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Budget 2020: Early Years and School-Age Childcare Agency

August 20, 2019

What is Early Childhood Ireland asking for in Budget 2020?

In the coming weeks, the Policy and Advocacy team will begin rolling out our Budget 2020 document. We will be asking government to prioritise the establishment of a dedicated statutory Early Years and School-Age Childcare Agency. It is the view of Early Childhood Ireland that the current arrangements for oversight and quality assurance in the sector are no longer fully fit-for-purpose; neither guaranteeing the best outcomes for children nor sufficient support for providers. While the vast majority of services are providing high-quality care in a nurturing environment, the current fragmented inspection and oversight system allows problems to slip through the cracks. We want this to change.

 

What will the new agency do differently?

The Early Years and School-Age Childcare Agency would draw together all the different strands currently responsible for oversight and planning in the early years and school-age sector under one roof. It would have sole responsibility for inspections and quality assurance for early years settings, school aged childcare settings and those providing home based care.

Instead of the current system of two separate thematic inspections, there would be a single ‘whole-setting’ inspection to examine all aspects of care and education alongside financial compliance. The work currently being done by Better Start and the County Childcare Committees would be more effectively integrated into the quality assurance infrastructure and a new single-inspection framework would be developed to replace those of Tusla and the Early Years Inspectorate.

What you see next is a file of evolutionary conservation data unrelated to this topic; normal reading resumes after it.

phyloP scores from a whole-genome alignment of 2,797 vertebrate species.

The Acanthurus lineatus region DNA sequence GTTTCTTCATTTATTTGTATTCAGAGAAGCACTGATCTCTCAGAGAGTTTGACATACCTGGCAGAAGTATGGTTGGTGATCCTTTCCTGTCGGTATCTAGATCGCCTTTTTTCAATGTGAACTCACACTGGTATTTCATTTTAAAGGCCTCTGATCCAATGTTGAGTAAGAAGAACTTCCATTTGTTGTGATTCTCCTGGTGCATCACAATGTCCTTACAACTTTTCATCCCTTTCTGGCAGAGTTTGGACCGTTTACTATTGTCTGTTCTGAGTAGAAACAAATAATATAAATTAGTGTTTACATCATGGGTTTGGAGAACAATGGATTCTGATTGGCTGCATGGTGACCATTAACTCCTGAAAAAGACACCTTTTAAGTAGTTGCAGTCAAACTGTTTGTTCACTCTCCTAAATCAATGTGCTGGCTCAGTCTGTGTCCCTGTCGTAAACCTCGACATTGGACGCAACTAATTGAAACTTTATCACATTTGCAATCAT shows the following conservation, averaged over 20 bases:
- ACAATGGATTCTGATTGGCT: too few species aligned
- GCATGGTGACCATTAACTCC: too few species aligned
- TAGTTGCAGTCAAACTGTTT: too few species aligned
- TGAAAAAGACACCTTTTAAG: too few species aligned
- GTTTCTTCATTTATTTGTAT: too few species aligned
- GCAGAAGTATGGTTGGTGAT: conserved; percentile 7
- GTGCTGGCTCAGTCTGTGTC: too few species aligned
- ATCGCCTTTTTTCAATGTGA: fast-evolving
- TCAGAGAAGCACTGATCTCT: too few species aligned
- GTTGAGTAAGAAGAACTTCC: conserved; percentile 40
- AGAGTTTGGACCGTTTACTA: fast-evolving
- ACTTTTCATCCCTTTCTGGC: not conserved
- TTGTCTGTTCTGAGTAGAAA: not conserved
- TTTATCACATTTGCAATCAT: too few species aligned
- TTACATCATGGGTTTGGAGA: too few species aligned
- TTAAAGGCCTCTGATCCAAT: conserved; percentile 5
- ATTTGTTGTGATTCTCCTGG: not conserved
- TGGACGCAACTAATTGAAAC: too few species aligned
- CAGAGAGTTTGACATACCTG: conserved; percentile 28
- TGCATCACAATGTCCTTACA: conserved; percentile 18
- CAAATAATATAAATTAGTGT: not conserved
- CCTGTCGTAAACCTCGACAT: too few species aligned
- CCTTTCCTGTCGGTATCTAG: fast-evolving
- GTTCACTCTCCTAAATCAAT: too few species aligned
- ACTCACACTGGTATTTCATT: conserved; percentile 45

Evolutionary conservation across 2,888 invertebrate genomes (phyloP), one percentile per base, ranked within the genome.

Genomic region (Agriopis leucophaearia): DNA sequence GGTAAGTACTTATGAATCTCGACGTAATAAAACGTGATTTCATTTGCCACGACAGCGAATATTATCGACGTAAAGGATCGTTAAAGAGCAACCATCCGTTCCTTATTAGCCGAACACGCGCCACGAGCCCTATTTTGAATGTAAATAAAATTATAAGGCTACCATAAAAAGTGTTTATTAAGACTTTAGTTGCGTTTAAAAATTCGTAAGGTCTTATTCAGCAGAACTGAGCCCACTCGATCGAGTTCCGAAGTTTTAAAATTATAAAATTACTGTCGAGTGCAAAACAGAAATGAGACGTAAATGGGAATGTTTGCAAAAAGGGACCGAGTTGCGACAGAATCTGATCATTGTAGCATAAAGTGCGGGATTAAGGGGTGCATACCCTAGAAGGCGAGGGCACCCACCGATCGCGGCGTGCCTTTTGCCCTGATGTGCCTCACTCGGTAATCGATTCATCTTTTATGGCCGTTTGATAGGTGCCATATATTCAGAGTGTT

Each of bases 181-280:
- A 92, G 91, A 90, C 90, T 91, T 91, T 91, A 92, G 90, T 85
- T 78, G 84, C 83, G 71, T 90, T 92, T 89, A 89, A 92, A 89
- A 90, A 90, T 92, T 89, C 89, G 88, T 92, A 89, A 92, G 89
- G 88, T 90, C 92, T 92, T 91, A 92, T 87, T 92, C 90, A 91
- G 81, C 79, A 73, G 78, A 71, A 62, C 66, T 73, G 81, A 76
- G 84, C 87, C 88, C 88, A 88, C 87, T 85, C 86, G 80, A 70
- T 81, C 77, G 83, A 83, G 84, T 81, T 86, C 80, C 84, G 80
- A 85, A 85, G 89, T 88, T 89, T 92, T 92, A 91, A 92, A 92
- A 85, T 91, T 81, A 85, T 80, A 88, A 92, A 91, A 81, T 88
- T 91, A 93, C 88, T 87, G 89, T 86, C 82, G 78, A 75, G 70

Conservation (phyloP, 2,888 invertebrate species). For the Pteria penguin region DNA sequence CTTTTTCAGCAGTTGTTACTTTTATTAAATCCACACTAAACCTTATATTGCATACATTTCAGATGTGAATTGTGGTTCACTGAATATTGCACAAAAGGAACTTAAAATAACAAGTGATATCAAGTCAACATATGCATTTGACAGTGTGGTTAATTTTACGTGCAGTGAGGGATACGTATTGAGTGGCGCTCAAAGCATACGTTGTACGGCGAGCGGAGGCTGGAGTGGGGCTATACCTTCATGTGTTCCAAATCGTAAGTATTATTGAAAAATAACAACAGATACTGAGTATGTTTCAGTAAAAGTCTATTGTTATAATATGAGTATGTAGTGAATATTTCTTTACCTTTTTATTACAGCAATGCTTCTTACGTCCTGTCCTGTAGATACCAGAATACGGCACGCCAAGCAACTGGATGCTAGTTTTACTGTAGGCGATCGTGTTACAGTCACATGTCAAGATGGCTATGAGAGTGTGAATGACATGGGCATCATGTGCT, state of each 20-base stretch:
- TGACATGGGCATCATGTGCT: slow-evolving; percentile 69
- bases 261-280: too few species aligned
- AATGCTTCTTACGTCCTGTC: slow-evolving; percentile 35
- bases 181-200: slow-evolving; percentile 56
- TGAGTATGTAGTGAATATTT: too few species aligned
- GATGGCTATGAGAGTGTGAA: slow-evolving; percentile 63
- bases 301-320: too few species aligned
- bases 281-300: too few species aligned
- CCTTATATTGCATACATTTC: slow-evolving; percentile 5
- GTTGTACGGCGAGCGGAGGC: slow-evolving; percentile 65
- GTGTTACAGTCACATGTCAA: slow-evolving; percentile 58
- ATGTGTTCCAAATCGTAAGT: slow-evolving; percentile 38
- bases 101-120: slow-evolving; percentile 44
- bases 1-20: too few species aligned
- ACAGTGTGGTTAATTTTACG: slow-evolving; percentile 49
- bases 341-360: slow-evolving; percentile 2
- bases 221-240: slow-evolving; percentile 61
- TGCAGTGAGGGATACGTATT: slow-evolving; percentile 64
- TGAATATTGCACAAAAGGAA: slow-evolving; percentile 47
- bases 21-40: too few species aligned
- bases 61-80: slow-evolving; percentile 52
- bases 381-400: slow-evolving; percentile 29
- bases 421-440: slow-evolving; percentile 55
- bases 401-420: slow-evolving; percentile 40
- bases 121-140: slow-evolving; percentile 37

The agency would align and co-ordinate all functions relating to quality and curriculum, planning, administration, funding and capital investment in the early years sector. It would also act as a ‘one-stop shop’ for all information for parents and providers; providing real-time updated inspection reports, information on the National Childcare Scheme, ECCE and so on.

A rapid intervention team would also form part of the agency’s work and allow for immediate remedial action to be taken. This team would address very serious concerns – such as those uncovered by RTÉ – as soon as they are raised.

This team would comprise quality, regulatory, and financial experts, as required, who would work with the setting to ensure that issues are addressed and rectified. If the setting refuses to engage, or immediate and critical child safety risks are identified, the agency would have the power to issue an immediate closure order.

 

What are the plans for the rollout of the budget document?

In advance of the Budget, the Policy and Advocacy team will be meeting with leaders from all political parties in the coming months to seek political support for our plans. We will also be hosting a “Meet the Members” event in Dublin on 3 October, at which TDs and Senators will have an opportunity to meet with providers from their local areas to discuss our Budget ask and other issues and concerns.

We will keep you updated on all the details of this work as we get closer to the Budget announcement on 8 October.

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